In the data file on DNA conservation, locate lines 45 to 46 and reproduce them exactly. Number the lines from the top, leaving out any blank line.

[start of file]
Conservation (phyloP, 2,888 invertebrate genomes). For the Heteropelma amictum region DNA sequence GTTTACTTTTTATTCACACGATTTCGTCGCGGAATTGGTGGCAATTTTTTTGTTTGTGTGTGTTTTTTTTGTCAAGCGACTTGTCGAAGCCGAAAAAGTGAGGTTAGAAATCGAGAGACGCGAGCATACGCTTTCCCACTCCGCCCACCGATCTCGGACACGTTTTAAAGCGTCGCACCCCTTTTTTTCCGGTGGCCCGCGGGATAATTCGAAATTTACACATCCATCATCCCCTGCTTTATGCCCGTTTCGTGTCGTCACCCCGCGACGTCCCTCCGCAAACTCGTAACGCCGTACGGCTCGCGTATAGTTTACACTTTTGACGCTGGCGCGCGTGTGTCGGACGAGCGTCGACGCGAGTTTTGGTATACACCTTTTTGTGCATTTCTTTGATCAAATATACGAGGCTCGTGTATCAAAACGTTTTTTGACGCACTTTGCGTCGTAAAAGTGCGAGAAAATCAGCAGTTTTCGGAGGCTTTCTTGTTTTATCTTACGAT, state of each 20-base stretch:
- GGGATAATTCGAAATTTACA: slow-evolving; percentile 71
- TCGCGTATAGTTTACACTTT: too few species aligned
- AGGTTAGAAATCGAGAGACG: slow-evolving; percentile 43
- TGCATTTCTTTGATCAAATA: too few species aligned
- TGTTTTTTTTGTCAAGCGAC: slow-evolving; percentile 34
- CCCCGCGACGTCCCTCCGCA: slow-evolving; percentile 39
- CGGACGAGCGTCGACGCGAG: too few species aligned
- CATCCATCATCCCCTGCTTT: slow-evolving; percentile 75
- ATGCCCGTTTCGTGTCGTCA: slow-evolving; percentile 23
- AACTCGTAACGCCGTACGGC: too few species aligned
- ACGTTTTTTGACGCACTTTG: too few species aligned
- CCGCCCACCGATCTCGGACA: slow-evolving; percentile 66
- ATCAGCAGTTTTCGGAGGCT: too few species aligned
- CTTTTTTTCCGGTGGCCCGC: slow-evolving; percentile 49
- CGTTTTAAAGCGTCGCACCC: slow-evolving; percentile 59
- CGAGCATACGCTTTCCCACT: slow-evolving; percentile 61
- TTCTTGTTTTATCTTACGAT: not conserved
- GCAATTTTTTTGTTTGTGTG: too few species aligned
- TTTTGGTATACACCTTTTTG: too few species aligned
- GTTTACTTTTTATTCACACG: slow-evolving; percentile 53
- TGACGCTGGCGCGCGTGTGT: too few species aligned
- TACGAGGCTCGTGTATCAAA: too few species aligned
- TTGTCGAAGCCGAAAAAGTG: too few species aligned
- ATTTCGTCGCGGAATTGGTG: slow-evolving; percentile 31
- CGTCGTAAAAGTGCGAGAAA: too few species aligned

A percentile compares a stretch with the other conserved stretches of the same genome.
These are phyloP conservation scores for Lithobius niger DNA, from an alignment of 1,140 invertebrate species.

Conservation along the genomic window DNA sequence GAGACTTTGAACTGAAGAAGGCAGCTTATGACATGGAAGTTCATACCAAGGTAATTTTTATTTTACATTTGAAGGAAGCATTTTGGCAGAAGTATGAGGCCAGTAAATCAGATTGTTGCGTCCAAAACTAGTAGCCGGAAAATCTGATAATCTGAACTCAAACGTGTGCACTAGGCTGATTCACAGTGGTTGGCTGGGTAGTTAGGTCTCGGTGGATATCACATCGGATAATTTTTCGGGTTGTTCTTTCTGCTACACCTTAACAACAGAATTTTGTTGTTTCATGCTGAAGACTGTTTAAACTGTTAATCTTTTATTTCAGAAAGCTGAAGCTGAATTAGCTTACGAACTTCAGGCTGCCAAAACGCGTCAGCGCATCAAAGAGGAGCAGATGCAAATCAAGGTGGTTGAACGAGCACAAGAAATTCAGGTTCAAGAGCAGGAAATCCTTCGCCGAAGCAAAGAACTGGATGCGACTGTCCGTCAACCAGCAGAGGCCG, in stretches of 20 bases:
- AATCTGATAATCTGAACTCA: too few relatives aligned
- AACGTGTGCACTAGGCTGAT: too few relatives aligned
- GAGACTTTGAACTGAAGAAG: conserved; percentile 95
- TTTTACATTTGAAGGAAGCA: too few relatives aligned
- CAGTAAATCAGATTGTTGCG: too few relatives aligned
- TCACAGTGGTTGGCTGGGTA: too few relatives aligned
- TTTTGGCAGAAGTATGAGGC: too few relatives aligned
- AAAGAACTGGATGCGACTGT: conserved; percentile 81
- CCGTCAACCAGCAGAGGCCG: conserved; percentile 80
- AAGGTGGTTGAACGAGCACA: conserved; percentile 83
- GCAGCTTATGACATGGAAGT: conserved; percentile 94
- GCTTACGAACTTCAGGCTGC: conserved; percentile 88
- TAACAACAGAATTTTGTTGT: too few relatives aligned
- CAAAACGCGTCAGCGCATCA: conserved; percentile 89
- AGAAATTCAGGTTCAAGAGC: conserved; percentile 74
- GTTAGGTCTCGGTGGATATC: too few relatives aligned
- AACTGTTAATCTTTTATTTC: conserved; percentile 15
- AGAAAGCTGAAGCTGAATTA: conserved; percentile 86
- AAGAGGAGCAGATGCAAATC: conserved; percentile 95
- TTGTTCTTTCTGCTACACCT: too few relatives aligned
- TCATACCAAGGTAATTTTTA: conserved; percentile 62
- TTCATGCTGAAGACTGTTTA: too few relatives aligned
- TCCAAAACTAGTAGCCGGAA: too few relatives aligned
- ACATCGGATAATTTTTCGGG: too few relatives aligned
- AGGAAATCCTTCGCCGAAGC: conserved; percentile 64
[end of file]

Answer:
- GTTAGGTCTCGGTGGATATC: too few relatives aligned
- AACTGTTAATCTTTTATTTC: conserved; percentile 15